Thanks so much for reaching out to me and congrats on the decision to consider a Jewish conversion. To answer your questions, I never had a “personal relationship with Jesus” as Christians say. As a kid, I did, but as a teenager and an adult I did not. For me, it was easy to forgo the idea of Jesus as G-d or the son of G-d because I felt that I didn’t need a go-between figure separating me and my relationship with G-d.

I think the stories of the Christian Bible are fascinating accounts of Jesus the man, and of the newly formed Jewish sect he formed-because they weren’t yet Christians at that point, but rather just an off-shoot of Judaism.

Honestly, I think every person is different and letting go of Jesus will depend on the individual. The bottom line is that to be a Jew is to give up Jesus as the son of G-d. Jesus was a Jew, and I think if you ask most Jewish folks, they would acknowledge that. But was Jesus the messiah? A Jewish person will tell you absolutely no and that the Messiah has not yet come. Which is why you’ll often find Chabad on the streets during holidays encouraging Jews to fulfill mitzvot. 

In terms of the mikvah-it was awesome! and crazy and scary and underwhelming. I write a lot about the mikvah on my blog and recently wrote a post about it for RitualWell. You can also read some mikvah posts here on my blog.

Feel free to drop me a line anytime and best of luck!

Erika

 

Thoughts, readers? Anyone else have advice for K?

If you have a question to ask, send me an email at blackgayandjewish@gmail.com

What Do I Wear on My Head?-A Cross-Post

Posted on: February 21, 2015

When I was still in the process of converting to Judaism I found Jew in the City and her post about why Orthodox Jewish women cover their hair. The vlog didn’t speak to me. I don’t have a husband and I don’t find hair to be particularly sexual. Yet, I was intrigued and clicked my way through her channel to Wrapunzel to hajibis. All the while fascinated and in awe at the reverence to religion these women exhibited. And while I loved them all (and watched them ALL) I still couldn’t quite picture myself converting to Orthodox Judaism and because it was clear that Reform Jews didn’t cover, I shelved it.

As I started to meet women who wore pants and wore head covering I started to ask questions. It was this time that I realized that covering wasn’t (or didn’t have to be about a sexual thing, but rather a connection to G-d and the realization that putting something on my head could, perhaps, remind me that there was something above me. I reconsidered the idea and have tentatively decided that when M and I tie the knot that I will cover my head both wigs (who doesn’t want straight hair they don’t have to straighten) scarves.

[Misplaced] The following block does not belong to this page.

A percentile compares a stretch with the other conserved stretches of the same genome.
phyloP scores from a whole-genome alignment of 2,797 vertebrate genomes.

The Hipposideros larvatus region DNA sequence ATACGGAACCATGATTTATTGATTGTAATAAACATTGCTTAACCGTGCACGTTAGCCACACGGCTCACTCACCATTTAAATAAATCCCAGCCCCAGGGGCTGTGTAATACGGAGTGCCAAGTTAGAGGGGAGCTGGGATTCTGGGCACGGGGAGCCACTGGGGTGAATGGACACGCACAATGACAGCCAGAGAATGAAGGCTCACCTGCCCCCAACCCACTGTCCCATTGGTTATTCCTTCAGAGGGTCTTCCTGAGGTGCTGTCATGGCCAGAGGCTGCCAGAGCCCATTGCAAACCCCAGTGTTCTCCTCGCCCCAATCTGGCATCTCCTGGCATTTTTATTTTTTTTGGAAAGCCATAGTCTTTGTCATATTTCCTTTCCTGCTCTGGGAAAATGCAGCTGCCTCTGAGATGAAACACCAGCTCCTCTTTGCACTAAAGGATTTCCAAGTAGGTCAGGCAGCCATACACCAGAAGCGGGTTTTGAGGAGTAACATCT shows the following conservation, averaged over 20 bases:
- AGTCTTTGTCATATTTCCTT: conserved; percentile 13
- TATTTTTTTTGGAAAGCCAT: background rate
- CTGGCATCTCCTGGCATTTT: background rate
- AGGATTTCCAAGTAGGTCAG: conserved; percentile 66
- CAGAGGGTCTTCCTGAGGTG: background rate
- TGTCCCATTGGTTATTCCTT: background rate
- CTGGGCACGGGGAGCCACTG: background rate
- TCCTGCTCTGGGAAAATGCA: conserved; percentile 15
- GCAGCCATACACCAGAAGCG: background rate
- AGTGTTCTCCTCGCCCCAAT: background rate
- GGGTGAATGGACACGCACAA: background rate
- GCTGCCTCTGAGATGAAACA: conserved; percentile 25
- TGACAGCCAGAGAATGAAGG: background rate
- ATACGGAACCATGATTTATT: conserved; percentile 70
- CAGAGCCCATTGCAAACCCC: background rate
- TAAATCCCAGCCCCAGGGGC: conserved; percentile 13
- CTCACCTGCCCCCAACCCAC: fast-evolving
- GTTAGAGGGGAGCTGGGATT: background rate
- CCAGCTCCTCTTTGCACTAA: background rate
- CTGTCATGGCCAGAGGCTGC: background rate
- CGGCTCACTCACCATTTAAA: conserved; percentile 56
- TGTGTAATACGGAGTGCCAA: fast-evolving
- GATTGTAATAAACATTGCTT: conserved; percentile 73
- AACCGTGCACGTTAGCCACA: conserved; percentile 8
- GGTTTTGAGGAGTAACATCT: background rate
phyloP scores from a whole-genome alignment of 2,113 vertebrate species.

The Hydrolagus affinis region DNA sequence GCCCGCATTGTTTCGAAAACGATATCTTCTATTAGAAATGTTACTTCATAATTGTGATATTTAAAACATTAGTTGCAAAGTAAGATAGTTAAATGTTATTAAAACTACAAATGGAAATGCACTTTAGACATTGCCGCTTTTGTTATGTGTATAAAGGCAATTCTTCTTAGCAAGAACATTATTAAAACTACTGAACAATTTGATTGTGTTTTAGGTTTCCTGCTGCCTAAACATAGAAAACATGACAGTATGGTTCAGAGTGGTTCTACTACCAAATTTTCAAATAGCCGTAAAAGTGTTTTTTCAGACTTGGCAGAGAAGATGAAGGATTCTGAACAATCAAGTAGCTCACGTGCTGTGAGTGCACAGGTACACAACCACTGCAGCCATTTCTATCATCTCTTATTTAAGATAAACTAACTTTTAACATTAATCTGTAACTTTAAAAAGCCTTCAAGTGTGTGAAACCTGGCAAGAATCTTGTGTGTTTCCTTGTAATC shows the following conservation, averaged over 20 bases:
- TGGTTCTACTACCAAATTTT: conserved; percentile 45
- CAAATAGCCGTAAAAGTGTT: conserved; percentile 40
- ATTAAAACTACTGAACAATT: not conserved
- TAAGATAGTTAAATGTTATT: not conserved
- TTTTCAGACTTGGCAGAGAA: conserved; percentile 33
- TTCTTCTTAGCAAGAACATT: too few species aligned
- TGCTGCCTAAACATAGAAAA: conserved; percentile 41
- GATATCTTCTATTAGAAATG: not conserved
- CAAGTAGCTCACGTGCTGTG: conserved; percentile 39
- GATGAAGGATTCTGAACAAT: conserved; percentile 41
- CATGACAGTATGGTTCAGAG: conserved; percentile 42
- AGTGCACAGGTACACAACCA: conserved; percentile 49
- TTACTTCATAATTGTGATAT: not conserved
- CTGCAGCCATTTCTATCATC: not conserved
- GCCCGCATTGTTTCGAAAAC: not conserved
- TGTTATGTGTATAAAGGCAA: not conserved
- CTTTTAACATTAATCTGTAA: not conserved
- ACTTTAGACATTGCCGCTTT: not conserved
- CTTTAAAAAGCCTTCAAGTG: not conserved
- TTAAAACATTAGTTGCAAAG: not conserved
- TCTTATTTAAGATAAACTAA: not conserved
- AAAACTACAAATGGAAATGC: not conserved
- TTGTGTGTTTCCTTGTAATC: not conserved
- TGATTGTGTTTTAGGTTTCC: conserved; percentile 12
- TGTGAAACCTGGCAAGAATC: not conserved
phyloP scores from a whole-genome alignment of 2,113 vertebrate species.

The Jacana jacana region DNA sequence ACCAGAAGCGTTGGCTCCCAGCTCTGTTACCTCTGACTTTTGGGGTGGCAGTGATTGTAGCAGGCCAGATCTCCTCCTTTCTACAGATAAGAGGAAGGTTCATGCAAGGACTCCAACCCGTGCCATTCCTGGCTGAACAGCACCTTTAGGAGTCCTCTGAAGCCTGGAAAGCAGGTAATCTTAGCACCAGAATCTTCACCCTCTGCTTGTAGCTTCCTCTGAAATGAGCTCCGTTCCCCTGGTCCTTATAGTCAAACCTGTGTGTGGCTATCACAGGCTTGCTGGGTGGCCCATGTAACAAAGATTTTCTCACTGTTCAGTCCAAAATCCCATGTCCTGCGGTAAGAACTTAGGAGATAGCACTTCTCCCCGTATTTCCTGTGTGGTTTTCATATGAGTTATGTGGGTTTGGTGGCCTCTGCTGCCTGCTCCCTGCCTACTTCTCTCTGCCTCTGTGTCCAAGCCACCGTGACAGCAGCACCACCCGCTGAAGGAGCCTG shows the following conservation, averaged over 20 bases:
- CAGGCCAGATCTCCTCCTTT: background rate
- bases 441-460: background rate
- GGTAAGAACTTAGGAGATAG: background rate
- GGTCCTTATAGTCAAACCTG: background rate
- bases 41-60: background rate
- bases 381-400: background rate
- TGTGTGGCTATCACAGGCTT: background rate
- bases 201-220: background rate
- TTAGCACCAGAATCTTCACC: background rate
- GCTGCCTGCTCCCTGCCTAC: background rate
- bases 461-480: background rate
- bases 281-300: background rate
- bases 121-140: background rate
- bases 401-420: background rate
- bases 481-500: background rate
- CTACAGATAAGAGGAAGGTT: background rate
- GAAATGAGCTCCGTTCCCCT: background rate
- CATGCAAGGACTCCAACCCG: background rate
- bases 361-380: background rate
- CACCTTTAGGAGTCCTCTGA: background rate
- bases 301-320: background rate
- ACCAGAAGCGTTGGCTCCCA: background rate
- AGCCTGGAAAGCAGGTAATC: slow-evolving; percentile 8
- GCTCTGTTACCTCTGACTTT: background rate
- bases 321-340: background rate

Below is the piece I wrote for RitualWell about head covering.

A few days ago while wasting a rainy Seattle day indoors, I flipped to E!, one of my guilty pleasure channels. The show Christina Milian Turned Up was on. It is not something I normally watch, but I was intrigued when Liz Milian, Christina’s younger sister, mentioned Judaism. She was preparing for the rabbi to come to her house to help her kasher the home she shares with her family.

I was, of course, instantly drawn and quickly Googled my way to her Facebook and Instagram pages which I am now enthusiastically enjoying.

It is not just that Liz Milian is a woman of color in the public eye converting to Orthodox Judaism, it’s that she’s doing so in a real, passionate, and committed way.

I’ve always been drawn to Orthodox Judaism; there’s a level of commitment to mitzvot, to be sure, but what really piques my interest is the tradition, joy in Jewish life and practice, and the communal norms and expectations. There are aspects of Orthodox Judaism, specifically hair covering and ideas of modest dressing, that are intriguing and seemingly easy mitzvot for me to introduce into my life.

In Orthodox Jewish communities it’s expected that when a woman is married that she will cover her hair. What she covers her hair with varies from community to community. Some favor long, amazing (albeit expensive) wigs, while others favor shorter wigs and still other communities use scarves and hats. These head coverings mark a woman as married, and it’s also presumed that when a woman (or man for that matter) wears something on their head that they’re probably a bit more religious than the person who’s head remains naked. This presumption may or not be true, but it’s been my experience that a person who covers their hair and dresses modestly is likely to be living a more halakhically observant Jewish life.